How knitting helps to bring patients and loved ones closer together

When you or a loved one are receiving care from a hospice, time spent apart can be particularly difficult. Though many people want to be by their loved one’s side throughout, that isn’t always possible. 

Volunteers in our community found a way that friends and families can feel like they are with one another every step of the way.

Claire Smith, from Angmering, has been knitting for more than 50 years. The idea came to her in lockdown that, with families unable to visit their loved ones at the hospice, she would knit a pair of love hearts that could fit in the palm of your hand.

Siblings, partners, parents and children can hold one half of the matching pair, with their loved one holding the other.

A woman staring at camera

Above: image of Claire outside the hospice

‘People really take comfort in them’

Claire said, ‘I started doing charms in lockdown. I’ve always done little things.

‘During lockdown everyone was a bit miserable, so I thought I’ll just hang some little things around the village.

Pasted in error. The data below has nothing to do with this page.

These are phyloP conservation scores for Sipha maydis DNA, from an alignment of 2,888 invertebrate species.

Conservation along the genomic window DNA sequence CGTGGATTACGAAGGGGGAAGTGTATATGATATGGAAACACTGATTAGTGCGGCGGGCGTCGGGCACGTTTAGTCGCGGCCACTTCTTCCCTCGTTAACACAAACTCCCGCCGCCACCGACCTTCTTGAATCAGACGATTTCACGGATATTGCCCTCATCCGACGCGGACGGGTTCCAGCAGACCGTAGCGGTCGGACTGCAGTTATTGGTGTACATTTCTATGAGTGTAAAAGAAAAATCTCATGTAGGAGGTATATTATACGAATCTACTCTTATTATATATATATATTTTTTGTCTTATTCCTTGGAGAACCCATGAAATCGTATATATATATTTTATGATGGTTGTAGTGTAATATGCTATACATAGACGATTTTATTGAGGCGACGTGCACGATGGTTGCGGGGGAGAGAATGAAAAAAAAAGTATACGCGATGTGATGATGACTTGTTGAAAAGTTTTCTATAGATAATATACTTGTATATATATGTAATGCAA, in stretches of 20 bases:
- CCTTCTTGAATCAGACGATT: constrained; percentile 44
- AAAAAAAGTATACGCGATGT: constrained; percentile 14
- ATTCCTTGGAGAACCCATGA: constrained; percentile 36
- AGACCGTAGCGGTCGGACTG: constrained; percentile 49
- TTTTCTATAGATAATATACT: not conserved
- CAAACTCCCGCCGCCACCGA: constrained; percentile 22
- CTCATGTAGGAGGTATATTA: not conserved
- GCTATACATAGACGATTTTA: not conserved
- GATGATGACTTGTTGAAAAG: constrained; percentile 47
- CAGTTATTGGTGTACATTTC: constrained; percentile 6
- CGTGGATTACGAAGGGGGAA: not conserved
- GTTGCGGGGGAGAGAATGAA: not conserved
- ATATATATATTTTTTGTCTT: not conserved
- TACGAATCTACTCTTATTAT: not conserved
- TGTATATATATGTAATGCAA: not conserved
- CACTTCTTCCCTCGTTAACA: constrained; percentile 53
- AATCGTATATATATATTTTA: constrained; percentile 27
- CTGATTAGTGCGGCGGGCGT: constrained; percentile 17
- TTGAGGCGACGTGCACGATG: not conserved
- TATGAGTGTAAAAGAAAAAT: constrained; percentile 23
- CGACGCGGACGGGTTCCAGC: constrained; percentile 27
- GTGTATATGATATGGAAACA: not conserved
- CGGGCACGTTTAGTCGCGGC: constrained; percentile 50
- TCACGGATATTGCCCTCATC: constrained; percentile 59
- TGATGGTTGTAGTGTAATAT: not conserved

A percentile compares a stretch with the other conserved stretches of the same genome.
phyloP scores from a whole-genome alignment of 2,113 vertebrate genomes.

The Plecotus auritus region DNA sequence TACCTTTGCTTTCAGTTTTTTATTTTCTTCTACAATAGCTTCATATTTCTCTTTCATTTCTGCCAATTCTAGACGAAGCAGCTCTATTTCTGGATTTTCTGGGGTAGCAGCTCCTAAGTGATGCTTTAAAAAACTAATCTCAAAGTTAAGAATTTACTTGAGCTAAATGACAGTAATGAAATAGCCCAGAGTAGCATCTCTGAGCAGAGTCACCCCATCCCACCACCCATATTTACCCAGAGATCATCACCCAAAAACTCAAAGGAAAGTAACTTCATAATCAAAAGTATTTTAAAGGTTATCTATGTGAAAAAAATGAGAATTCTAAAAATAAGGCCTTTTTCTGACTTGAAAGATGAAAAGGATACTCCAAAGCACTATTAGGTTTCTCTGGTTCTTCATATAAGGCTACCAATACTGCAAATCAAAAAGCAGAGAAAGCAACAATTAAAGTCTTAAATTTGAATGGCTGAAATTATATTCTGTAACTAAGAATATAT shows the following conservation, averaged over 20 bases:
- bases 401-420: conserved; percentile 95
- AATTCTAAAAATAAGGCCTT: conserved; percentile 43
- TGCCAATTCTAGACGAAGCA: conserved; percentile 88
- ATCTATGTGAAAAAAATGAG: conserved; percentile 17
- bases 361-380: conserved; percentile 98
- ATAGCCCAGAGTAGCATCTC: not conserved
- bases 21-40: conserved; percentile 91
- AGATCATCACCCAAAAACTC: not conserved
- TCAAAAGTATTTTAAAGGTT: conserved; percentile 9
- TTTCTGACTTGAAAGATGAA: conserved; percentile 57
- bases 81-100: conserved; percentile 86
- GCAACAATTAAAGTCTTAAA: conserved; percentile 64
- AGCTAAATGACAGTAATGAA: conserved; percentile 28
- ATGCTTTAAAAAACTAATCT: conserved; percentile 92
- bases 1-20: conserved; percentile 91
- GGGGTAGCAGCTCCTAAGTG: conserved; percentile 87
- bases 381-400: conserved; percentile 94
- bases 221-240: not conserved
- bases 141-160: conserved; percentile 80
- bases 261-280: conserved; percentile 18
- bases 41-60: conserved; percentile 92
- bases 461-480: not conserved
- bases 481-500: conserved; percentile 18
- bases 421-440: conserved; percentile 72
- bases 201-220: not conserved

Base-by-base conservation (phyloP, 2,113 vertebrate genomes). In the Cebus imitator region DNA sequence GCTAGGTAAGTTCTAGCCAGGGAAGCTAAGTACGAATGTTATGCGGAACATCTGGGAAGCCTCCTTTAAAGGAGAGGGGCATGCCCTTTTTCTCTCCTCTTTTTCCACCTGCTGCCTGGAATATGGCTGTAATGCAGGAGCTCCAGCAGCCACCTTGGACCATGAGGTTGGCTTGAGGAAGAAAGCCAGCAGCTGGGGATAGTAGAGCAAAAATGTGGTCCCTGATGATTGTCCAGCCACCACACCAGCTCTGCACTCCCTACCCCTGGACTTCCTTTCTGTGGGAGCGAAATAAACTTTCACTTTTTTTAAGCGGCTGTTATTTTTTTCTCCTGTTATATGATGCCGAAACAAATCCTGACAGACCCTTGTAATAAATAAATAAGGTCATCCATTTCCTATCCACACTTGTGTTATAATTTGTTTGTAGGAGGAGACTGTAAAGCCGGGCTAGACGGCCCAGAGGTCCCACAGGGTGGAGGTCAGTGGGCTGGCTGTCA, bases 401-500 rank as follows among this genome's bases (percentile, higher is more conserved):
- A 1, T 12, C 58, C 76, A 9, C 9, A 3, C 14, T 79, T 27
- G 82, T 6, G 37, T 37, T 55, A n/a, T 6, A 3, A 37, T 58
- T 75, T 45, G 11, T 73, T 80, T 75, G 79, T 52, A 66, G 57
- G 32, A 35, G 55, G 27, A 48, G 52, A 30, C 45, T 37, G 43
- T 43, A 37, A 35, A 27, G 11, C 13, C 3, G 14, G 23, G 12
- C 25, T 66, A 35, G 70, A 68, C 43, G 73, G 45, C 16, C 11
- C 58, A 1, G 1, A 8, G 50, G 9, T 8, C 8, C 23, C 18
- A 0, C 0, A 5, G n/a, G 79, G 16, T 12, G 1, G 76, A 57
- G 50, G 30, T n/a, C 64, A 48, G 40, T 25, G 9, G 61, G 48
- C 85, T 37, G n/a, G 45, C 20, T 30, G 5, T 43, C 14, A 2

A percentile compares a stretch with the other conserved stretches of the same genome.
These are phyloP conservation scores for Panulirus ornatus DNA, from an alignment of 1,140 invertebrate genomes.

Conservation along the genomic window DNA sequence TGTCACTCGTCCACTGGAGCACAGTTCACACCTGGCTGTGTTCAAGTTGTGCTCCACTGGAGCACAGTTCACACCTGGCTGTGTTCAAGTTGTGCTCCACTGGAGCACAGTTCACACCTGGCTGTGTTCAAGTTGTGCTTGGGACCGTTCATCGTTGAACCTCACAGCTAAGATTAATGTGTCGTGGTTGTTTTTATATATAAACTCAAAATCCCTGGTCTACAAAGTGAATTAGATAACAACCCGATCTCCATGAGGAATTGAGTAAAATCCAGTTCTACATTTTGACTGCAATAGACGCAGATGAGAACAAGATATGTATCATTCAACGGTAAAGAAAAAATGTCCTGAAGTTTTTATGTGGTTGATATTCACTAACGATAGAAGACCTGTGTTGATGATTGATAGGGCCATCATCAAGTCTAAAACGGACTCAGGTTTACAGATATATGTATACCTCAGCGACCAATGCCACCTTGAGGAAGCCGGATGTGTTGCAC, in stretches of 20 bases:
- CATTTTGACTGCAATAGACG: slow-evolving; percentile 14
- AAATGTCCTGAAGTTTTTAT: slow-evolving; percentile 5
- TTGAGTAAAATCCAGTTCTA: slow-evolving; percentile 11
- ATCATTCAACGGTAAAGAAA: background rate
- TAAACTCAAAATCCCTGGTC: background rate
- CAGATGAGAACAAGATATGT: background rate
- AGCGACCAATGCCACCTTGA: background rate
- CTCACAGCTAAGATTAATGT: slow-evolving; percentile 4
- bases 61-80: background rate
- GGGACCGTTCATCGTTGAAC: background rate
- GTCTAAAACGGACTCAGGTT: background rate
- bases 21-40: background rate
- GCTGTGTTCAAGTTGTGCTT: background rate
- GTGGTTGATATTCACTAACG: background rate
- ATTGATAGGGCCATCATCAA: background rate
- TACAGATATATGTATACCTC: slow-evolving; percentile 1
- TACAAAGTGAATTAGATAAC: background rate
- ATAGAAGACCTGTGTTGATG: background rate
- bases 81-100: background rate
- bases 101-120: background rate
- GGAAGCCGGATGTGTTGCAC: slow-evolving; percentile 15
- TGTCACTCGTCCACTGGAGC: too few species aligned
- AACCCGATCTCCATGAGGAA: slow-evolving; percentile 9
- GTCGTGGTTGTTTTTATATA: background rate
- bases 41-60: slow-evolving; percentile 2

‘Pictures of them started to appear on Facebook in the village and before long I appeared in the village magazine. 

‘Then my sister, who is a bereavement counsellor at St Barnabas House, said they were looking for knitted hearts for St Barnabas because visiting was very limited due to lockdown restrictions. 

‘I contacted them and began knitting. Initially they only wanted hearts, but I eventually snuck a few rainbows in.

‘When they liked those, I did some little dogs and cats. Since then, I’ve done seasonal designs for Christmas, Easter and Halloween too.’ 

 

A person looks at the camera

Above: image of Elaine

‘Our families love it’

For many families at St Barnabas House, the love hearts can play an important and emotional role in their experience at a hospice.  

Elaine Hall, Team Leader of the Patient and Family Support Team said, ‘Our families love it.

‘The feedback that we usually get is that while it is only a little thing, what it represents is huge and it can be so personal.  

‘People pick their favourite colour, spray it with perfume, place them into memory boxes for children.  

‘It’s so simple but if you’re sitting there next to the bed of your loved one who has just come into the hospice, you have no idea what’s going to happen or when, but people can really take comfort in small things like the knitted hearts.’ 

For many people, it can also be comforting to know that people out in the community are thinking of them, and offering their own support, even if they don’t know each other. 

‘People are quite humbled that somebody like Claire or the other volunteers sit and make these things and go to the extent of decorating them — they get huge comfort from it.’